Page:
Checklist for Compliance with DPA for Freedom of Information (Scotland) Requests

Checklist for Compliance with DPA for Freedom of Information (Scotland) Requests

The Freedom of Information (Scotland) Act 2002 has created a general right of access to all recorded information that is held by the University. Whilst the Act is intended to promote openness and accountability within Universities, some information may be exempt from disclosure. Section 38 provides exemption from disclosure with respect to personal data as defined in the Data Protection Act.


The University is committed to a policy of adhering to the eight basic Principles of the DPA and protecting the rights and freedoms of individuals with respect to the processing of their personal data. The handling of personal data by the University, in the context of Freedom of Information Requests, must conform to this Policy.


Please work your way through all the points unless you conclude, after point 1, that the DPA does not apply to the information. Further information on the issues below are covered in the A to Z topics. If you are unsure at any stage, you must consult the Data Protection and Freedom of Information Office to ensure compliance with the DPA.

  • Check that you know what is meant by personal data and sensitive personal data. If the information does not contain such data then it is not subject to the DPA.

  • If the request is focussed on information about the requester, then the request must be considered as a Subject Access Request and passed immediately to the Data Protection and Freedom of Information Office for processing.

  • If the request is focussed on information about both the requester and other individuals, then the request might have to be treated as two seperate requests - one as a Subject Access Request under the DPA and the other as a Freedom of Information Request. In these circumstances you must consult both the Data Protection and Freedom of Information Office and your Freedom of Information coordinator.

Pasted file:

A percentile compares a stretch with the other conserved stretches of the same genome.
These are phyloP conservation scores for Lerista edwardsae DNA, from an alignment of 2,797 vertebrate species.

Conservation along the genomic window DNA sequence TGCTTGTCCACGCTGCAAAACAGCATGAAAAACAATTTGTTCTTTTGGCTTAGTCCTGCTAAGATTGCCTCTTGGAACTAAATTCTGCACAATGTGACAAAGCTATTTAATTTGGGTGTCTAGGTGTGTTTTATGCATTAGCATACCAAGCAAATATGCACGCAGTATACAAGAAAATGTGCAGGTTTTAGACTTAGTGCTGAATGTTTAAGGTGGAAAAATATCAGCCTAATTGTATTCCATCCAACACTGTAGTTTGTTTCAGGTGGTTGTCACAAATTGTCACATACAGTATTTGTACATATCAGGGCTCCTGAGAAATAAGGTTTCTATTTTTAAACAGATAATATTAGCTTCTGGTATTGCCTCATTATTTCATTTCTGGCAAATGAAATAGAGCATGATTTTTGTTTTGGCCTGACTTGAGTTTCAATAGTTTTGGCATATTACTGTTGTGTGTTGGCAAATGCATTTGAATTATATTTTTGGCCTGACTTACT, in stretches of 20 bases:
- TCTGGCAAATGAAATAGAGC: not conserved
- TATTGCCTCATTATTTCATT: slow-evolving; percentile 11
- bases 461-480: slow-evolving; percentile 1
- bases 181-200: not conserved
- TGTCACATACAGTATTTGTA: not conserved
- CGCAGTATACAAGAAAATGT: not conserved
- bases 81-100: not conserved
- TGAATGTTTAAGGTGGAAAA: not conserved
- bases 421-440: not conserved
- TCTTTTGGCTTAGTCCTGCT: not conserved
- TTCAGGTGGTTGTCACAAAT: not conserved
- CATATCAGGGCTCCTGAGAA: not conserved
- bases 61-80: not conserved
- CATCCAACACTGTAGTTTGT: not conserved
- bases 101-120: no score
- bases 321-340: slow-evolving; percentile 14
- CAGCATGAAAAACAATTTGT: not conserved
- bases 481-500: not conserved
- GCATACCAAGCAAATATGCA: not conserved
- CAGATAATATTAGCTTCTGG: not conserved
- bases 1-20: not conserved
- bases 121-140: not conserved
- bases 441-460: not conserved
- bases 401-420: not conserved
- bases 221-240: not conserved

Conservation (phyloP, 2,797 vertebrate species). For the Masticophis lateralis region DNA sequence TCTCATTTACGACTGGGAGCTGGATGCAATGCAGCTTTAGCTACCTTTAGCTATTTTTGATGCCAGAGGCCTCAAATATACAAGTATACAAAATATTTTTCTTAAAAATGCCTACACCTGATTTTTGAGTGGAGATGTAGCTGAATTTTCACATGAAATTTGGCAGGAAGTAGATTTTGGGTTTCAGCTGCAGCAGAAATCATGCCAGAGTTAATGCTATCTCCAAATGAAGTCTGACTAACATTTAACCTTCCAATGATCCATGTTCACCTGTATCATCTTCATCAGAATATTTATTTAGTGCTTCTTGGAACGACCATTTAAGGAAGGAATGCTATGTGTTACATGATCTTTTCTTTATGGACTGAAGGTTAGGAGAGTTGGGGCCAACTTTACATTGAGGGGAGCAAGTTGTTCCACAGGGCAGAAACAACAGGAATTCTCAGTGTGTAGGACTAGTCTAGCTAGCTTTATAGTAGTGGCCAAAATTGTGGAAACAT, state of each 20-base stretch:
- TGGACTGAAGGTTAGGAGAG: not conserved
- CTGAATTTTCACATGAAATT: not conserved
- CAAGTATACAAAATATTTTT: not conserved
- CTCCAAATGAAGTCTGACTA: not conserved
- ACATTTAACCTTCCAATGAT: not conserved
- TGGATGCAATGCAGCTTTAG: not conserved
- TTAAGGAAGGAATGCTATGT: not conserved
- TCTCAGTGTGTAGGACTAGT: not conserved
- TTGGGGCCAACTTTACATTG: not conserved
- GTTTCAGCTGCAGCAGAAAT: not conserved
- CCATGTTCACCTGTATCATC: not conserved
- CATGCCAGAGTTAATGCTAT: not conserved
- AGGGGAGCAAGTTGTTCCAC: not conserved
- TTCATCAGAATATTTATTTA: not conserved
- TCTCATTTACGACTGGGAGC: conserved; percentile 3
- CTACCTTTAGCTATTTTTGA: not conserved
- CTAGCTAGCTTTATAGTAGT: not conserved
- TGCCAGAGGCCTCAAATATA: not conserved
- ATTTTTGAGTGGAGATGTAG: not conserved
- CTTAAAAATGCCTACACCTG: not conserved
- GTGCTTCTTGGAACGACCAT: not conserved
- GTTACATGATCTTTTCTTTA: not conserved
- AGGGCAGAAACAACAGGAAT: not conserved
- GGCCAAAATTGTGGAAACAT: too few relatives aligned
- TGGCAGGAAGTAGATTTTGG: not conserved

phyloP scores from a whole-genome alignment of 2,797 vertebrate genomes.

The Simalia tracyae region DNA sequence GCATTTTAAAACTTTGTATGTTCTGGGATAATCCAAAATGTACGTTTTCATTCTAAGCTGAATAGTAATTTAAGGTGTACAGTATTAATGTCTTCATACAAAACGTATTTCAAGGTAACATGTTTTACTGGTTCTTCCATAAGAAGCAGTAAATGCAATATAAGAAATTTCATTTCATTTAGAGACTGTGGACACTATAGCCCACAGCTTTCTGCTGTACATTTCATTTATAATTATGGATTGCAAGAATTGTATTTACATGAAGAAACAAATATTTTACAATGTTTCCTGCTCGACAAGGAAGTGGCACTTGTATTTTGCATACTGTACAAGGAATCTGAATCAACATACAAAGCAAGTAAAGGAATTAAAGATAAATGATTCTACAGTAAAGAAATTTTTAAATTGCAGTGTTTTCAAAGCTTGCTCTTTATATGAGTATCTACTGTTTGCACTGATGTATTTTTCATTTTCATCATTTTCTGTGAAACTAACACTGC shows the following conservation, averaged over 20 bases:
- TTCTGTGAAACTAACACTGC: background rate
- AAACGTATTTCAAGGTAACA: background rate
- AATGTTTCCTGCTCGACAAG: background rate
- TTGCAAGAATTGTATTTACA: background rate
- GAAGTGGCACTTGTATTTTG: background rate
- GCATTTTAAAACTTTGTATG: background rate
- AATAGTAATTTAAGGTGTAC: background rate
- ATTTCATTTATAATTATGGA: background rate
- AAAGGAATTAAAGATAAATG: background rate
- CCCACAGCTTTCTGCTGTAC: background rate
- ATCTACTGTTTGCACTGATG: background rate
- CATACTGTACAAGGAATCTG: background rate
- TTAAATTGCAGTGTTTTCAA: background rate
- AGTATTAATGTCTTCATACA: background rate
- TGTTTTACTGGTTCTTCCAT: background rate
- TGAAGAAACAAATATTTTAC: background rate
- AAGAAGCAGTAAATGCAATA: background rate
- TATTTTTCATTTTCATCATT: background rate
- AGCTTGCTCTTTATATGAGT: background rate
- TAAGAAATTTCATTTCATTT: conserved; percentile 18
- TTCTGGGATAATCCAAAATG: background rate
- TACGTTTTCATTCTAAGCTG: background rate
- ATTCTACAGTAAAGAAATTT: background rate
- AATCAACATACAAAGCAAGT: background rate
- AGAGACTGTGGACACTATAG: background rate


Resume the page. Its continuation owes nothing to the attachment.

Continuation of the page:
• The UK Information Commissioner, the regulator of the Data Protection Act and of the UK Freedom of Information Act, has ruled that if a Subject Access Request is made under the Data Protection Act then it is not possible to refuse the release of information by using any of the exemptions of the Freedom of Information [Scotland] Act. The exemptions may only be used in response to a Freedom of Information [Scotland] Act request.

  • If the information contains sensitive personal data then it must NOT be released; If such information is already in the public domain, you must consult the University's Data Protection Officer.

  • If the information relates to the non-University private life of any individual(s) then it should not be released unless the individual(s) have consented to the release. If any one individual is not the sole focus of the information, then the document may be released but must be subject to redaction. If redaction is not sufficient to protect the rights of the individual(s) whose personal data is contained in a document, then the document must NOT be released.

  • If the information (a) does not contain sensitive personal data, (b) does not contain personal data related to non-University life, and (c) relates to the officially identified University role of any individual(s), such as a serving senior manager or Officer of the University, then the information may be released subject to redaction of any details that might involve his/her rights. An example would be individual e-mail address or a mobile phone number.

  • If the information has been supplied from outwith the University, for example within a procurement tender document or as an external examiner, you must consider (a) under what circumstances &/or expectations was the data supplied by the third-party, and (b) whether consent has previously been requested, given or refused.

  • In all cases you must consider the expectations of the individual(s) about disclosure of the personal data. If in doubt, seek the consent of the individual or consult both the University's Data Protection Officer and your Freedom of Information coordinator.

  • In all cases you must consider whether the release of the personal data (a) still accords with the Data Protection Act requirement for fair and lawful processing of that information by the University, and (b) would cause unwarranted and substantial damage or distress to the individual.